Friday, February 26, 2010

Playing From Versus Playing To...

A long time ago I wrote about Mac tricking me into a weapons tournament. Been thinking about that, as well as a conversation between acquaintances on the efficiency or superiority of jo versus katana.

I stayed out of the conversation, but it was quickly apparent that I didn’t see the problem the way the people arguing did. It ties back to that tournament. In the tournament (and it wasn’t any big thing, just a small round robin among friends), I stuck with a shinai the whole time. I’m used to katana or boken. The shinai itself is something I never practice with. It is too straight, too long and too light. The other competitors were very skilled and everyone had their pick of weapons- sticks, spears, staffs, shinai, daggers, sword and shield.

The choice of weapon wasn’t the reason I made it through undefeated, though I over-heard one of the other contenders comment that “the katana is a superior weapon.” It isn’t really-- I’d rather use a spear any time I have range, or a pair of short swords if I don’t-- and I wasn’t using a katana anyway.

The thing the others players were doing (speculation alert) and the genesis of the argument about katana and jo, is that everyone was trying to figure out what they could do with what they had. They were playing from their resources, trying to maximize their skill base to win.

The stickfighters were fighting with their sticks with all they had, for instance.

I was looking at what my opponent had. How do you defeat a pair of sticks? Sword and shield? Spear? Another shinai.? Strategizing to the opponent instead of from myself.

The katana/jo thing. You don’t use a stick against a sword the way you use a stick against a stick.

There are people who will tell you that blade and stick are interchangeable, but they haven’t thought about it much. Both are longer than they are wide, but they do damage in very different ways and do their most serious damage to different tissues. Orientation (is it edge on?) isn’t a problem with a club. Things that bleed off power from blunt strikes will still leave you bleeding badly if you try them on blades.

One of the conversants in the great debate, impressed with the might of steel, offered to stand with his katana against anyone who would face him with a jo. He explained that steel was inherently superior to wood, stronger, more dangerous.

But it’s not, really. Wood and steel are strong in different ways. For that matter different types of wood are different. Part of the problem is how to use one against the other. The bigger problem is how to use a staff against a swordsman or a sword against a jodoka.

Jo against jo might be a matter of skill.

Jo against sword? In the first second you will see if he is afraid or not. If he is not afraid, he will come to you. You shorten your grip and the jo has nearly a foot of extra reach and you beat at his hands until he can no longer hold his weapon, circling and angling as he tries to close.

If you see the glimmer of fear, you close, pressing the center of the jo into the blade, hoping it bites, making sure it does because that will buy you the instant to get into the dead space behind his hands, where you can use elbows, the staff and your hands to punish or strip away his weapon…

Sword against jo? The only thing you have to fear is the thrust, and that only at specific range. If the point of the jo strays outside of the triangle, launch an attack pressing the blade, hips and feet all closing. He cannot retreat as fast as you advance. If he angles press on.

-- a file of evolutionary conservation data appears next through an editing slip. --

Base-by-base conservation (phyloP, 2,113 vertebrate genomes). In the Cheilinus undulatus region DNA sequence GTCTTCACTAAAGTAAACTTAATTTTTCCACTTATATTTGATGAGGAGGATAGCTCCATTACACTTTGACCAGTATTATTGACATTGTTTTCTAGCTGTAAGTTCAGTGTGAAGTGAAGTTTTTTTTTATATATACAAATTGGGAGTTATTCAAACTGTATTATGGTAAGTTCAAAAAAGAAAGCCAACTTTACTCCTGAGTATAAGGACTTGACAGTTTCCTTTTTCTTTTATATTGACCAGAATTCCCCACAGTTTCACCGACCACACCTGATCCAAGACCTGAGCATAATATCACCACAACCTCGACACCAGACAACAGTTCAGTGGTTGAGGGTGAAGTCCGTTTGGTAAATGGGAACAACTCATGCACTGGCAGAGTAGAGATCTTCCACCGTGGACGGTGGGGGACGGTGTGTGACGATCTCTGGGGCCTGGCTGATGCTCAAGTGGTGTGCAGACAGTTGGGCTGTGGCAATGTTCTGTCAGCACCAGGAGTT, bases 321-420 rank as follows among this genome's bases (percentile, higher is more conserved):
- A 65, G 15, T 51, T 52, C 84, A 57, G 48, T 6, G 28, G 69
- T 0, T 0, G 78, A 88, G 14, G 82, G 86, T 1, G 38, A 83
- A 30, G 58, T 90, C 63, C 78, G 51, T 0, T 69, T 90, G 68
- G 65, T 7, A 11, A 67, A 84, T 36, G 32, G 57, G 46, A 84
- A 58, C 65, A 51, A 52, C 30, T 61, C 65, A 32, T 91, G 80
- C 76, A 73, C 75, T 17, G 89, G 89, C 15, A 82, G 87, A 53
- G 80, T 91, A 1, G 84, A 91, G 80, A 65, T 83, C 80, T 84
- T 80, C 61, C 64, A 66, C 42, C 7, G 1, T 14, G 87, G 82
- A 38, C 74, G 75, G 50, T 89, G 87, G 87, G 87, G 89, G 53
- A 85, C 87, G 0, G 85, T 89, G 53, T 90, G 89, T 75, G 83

If the point never strays, circle (blade high) until you catch his feet slightly impeded, then circle your sword down, gliding his tip to the side as you step in. Use the sword as a pressing blade and do not forget the hilt, your elbows, knees and head.

13 comments:

Steve Perry said...

Um ... In the interest of clarity, a couple questions, since I'm obviously missing something.

If the swordsman isn't afraid, I don't see how it necessarily follows that he would always come for you. He might hang back and let you come to him -- letting you think he's afraid while he sets up a trap. Not an altogether unusual strategy, to pretend weakness or fear.

If all you have to do with the jo is bash his hands until he drops the sword, shouldn't the swordsman fear that, and not just the point? HIm disarmed and you with the jo, that's not the best thing for him, is it?

I would think that skill with one's weapon -- which would include perhaps learning how to use it against unlike weapons -- might be the salient point, hai? Even you disallow that steel is better than wood, then it would seem the more skilled player would have an advantage.

James said...

Minor note: Type of wood? Kamagong, for instance, known in the Malay archipelago as "Iron Wood", is heavy and dense enough to break metal. Especially if you hit the sword from the side.
Eric Knauss, one of the founders of the Dog Brothers, fought against a guy with a bokken on one of the original DB tapes. It was the only time I saw Eric take damage and the bokken broke a rib.
You don't defeat the weapon, you defeat the man.

Mac said...

So much time is spent on complicating the simple. Because, I think, trying to define a feeling is not so simple. But, for brevity, "just HIT the guy!" (Master Bruce Terrill, Shorinryu). Thus, winning, or surviving. Who sees, feels and does beats in time and space those who see, analyze and do. Simple, no?

Steve Perry said...

Indeed, Mac, simple. We have that as, "When in doubt, hit."

Not necessarily easy to master, but not complicated. "If then" is a good exercise to develop one's tools, but there's a corollary -- "But what if I did this?" that seems to be part and parcel of hypothetical instances.

IF he does A, then I'll do B is the theory; as Rory is fond of pointing out, it doesn't always work that way. One has to adjust one's intent to the reality at hand.